By Julie White, CEO of Hospitality New Zealand
New Zealand’s hospitality sector needs migrant workers and government support to fill skill shortages
Prior to COVID-19, New Zealand’s hospitality industry was already experiencing a significant shortage of ready and appropriately skilled people to fill roles. With 20-30% of the 172,800 people currently employed across New Zealand’s accommodation, food and beverage services on working visas, we’re a sector heavily reliant on migrant workers. And now, in this critical recovery stage, many operators are trying to operate as best they can, often relying on migrants to keep doors open.
Hospitality operators are striving to employ more Kiwis, however, at the core of this issue is the insufficient availability of skilled workers. While the barrier to entry for a career in hospitality is low, it can easily lead to rapid career progression or even business ownership. I strongly refute claims that hospitality jobs don’t require skilled workers. Almost all roles within hospitality require training and differing levels of skills – many of which carry with them statutory responsibilities, such as the sale and supply of alcohol or upholding food safety regulations.
Migrants are not taking away work from Kiwis. There’s simply not enough people in the right regions with the right skill-sets to perform some of these roles, particularly those of chefs, duty managers, and in some locations housekeepers. This issue is exacerbated by the current perception that hospitality and tourism aren’t viable and legitimate career options – or given the gravitas it should through the education system.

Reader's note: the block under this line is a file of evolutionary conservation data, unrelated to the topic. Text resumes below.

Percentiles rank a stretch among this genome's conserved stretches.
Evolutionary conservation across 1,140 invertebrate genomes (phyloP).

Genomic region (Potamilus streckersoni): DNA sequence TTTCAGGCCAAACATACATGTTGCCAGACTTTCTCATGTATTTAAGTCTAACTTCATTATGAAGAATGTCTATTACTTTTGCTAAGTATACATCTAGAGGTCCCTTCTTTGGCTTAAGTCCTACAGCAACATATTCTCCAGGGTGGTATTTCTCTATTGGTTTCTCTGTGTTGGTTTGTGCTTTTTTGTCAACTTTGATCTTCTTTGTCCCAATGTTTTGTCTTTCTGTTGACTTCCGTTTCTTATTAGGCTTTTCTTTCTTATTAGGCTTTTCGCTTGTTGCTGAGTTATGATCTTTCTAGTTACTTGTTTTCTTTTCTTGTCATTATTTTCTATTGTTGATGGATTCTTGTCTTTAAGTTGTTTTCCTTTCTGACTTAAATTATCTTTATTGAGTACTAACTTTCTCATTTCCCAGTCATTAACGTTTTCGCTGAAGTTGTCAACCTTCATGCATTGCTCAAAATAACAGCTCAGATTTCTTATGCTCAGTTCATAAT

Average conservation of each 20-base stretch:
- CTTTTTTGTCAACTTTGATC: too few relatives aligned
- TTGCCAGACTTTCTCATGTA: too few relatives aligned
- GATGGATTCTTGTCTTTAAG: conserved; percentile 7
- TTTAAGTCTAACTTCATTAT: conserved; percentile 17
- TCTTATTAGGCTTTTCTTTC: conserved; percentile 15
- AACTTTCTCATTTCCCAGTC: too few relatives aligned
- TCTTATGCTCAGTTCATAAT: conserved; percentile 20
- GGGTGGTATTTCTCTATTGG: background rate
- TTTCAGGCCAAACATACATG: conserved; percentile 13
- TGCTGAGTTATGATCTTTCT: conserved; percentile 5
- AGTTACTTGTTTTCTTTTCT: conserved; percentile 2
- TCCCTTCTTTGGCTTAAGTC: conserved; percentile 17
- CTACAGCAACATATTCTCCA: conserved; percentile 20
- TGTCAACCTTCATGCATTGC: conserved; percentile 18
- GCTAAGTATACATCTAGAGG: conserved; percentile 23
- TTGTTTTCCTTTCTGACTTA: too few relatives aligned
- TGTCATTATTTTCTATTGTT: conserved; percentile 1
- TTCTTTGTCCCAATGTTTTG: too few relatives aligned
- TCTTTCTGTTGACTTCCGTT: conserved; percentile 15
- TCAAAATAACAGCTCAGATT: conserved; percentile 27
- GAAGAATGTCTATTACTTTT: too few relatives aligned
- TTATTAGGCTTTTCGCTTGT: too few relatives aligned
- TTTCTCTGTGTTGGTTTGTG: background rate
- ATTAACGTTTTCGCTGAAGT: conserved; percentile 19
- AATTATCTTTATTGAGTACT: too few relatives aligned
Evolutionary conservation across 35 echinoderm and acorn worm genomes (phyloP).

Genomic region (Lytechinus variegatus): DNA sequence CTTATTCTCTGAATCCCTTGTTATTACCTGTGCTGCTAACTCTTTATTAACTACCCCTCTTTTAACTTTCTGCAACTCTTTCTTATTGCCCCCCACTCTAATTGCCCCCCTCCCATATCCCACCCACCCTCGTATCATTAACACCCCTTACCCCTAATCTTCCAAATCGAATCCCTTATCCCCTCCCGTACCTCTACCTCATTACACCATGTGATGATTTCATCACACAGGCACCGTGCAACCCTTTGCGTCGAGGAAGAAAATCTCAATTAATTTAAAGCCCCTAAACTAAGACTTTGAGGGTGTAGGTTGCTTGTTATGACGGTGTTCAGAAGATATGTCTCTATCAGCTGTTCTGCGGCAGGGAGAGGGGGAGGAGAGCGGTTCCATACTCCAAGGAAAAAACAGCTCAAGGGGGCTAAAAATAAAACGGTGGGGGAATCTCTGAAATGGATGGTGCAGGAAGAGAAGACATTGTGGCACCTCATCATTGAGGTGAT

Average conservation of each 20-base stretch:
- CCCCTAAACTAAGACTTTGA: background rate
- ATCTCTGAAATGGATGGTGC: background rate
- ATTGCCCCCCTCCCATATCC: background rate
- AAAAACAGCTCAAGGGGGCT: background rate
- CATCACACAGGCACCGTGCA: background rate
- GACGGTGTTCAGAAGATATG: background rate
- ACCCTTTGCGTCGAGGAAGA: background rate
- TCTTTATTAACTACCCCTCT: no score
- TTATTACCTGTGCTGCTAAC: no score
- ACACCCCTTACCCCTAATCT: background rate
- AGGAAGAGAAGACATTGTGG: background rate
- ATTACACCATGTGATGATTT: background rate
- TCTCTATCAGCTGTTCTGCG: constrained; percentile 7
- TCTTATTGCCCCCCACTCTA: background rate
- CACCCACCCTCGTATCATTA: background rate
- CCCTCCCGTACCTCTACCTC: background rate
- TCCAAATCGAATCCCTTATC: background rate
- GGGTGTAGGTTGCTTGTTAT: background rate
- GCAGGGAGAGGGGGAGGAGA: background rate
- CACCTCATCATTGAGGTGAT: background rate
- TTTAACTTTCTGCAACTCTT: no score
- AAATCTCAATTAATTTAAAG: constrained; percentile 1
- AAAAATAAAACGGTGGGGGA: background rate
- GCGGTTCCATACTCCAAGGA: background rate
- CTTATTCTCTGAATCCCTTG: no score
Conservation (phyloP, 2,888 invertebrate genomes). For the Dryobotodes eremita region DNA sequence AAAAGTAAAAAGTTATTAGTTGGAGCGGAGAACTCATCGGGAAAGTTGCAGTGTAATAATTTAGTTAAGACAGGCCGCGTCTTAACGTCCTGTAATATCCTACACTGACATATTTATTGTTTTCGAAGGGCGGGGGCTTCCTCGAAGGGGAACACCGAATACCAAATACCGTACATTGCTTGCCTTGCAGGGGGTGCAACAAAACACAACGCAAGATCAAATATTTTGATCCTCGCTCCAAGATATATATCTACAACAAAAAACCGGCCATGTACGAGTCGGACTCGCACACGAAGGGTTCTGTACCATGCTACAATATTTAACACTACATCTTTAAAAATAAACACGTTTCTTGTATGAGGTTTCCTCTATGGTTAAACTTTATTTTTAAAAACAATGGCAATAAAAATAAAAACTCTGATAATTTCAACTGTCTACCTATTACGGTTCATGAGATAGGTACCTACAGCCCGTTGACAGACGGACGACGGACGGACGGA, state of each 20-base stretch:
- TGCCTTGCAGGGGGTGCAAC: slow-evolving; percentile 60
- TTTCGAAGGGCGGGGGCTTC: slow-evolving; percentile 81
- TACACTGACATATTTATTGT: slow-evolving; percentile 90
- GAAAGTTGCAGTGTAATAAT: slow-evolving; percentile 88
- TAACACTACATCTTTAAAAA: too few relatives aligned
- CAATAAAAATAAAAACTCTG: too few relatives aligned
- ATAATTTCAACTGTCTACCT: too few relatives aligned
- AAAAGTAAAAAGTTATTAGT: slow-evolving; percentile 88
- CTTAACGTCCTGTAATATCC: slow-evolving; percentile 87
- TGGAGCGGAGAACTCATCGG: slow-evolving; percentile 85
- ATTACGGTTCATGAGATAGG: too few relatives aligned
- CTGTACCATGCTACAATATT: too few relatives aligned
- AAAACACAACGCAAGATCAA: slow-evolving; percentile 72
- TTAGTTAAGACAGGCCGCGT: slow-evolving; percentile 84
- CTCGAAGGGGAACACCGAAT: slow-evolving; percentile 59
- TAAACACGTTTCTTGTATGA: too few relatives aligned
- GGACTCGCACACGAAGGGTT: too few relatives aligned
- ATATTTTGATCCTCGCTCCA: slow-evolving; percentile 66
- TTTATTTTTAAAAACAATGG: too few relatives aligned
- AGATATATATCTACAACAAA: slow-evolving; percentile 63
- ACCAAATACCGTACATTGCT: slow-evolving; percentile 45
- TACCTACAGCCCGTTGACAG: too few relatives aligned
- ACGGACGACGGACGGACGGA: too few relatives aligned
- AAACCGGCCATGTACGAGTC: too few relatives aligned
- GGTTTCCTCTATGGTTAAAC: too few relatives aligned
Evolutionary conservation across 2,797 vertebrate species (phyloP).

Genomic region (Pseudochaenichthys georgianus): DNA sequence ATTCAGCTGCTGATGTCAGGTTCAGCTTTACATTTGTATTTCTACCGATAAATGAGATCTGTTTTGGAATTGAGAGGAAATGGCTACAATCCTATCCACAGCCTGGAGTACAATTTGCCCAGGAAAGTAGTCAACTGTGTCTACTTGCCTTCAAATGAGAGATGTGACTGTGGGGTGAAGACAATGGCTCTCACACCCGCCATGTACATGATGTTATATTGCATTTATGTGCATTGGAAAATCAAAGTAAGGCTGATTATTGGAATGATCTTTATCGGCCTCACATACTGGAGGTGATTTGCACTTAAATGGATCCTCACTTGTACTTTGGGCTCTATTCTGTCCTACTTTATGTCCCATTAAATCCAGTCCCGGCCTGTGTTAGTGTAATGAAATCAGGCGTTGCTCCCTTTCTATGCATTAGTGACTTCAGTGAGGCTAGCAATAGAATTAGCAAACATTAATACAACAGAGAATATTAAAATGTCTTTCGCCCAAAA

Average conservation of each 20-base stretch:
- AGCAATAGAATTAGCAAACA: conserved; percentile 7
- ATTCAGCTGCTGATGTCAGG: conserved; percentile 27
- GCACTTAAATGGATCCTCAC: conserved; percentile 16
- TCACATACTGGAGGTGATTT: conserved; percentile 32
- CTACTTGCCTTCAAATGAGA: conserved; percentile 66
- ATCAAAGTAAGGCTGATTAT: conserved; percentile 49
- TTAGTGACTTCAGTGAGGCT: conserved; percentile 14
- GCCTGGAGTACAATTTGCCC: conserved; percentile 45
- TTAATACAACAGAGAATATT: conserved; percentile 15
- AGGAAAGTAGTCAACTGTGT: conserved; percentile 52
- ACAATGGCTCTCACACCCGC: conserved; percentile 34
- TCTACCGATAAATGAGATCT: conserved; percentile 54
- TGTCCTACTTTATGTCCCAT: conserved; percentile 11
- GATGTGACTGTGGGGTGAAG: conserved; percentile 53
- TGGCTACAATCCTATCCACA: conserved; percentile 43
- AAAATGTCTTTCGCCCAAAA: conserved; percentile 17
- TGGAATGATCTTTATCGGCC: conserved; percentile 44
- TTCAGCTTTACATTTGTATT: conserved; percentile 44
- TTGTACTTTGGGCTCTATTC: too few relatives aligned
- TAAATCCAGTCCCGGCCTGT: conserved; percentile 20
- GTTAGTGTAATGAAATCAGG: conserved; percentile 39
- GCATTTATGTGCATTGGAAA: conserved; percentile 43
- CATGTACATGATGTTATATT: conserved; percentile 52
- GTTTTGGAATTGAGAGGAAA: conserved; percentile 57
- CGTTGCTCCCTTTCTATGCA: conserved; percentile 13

We’ve always wanted to encourage Kiwis into hospitality careers. Currently, one in five Hospitality New Zealand members are advertising positions, but very few applicants have the necessary training and experience to fill the roles. Furthermore, of all our industry members that have gone to Work and Income (WINZ) to source café, restaurant, or bar managers, 93% weren’t able to find suitable candidates and of those trying to recruit a chef, 86% were unable to find suitable candidates.
If the Government is serious about creating employment opportunities for New Zealanders, they should develop training pathways that cater to individuals looking to upskill. In order to achieve this, the public sector needs to focus on attracting and retaining people in the hospitality industry. As the talent pipeline is the foundation for the future, this strategy needs to begin at school level education. It should also include a hand in glove approach with the sector that supports people into workforce pathways, enabling career growth through on-site training. The secret to getting more Kiwis into work is simple – targeted sector training, from micro-credentials through to qualifications and the opportunity for upward mobility in their career.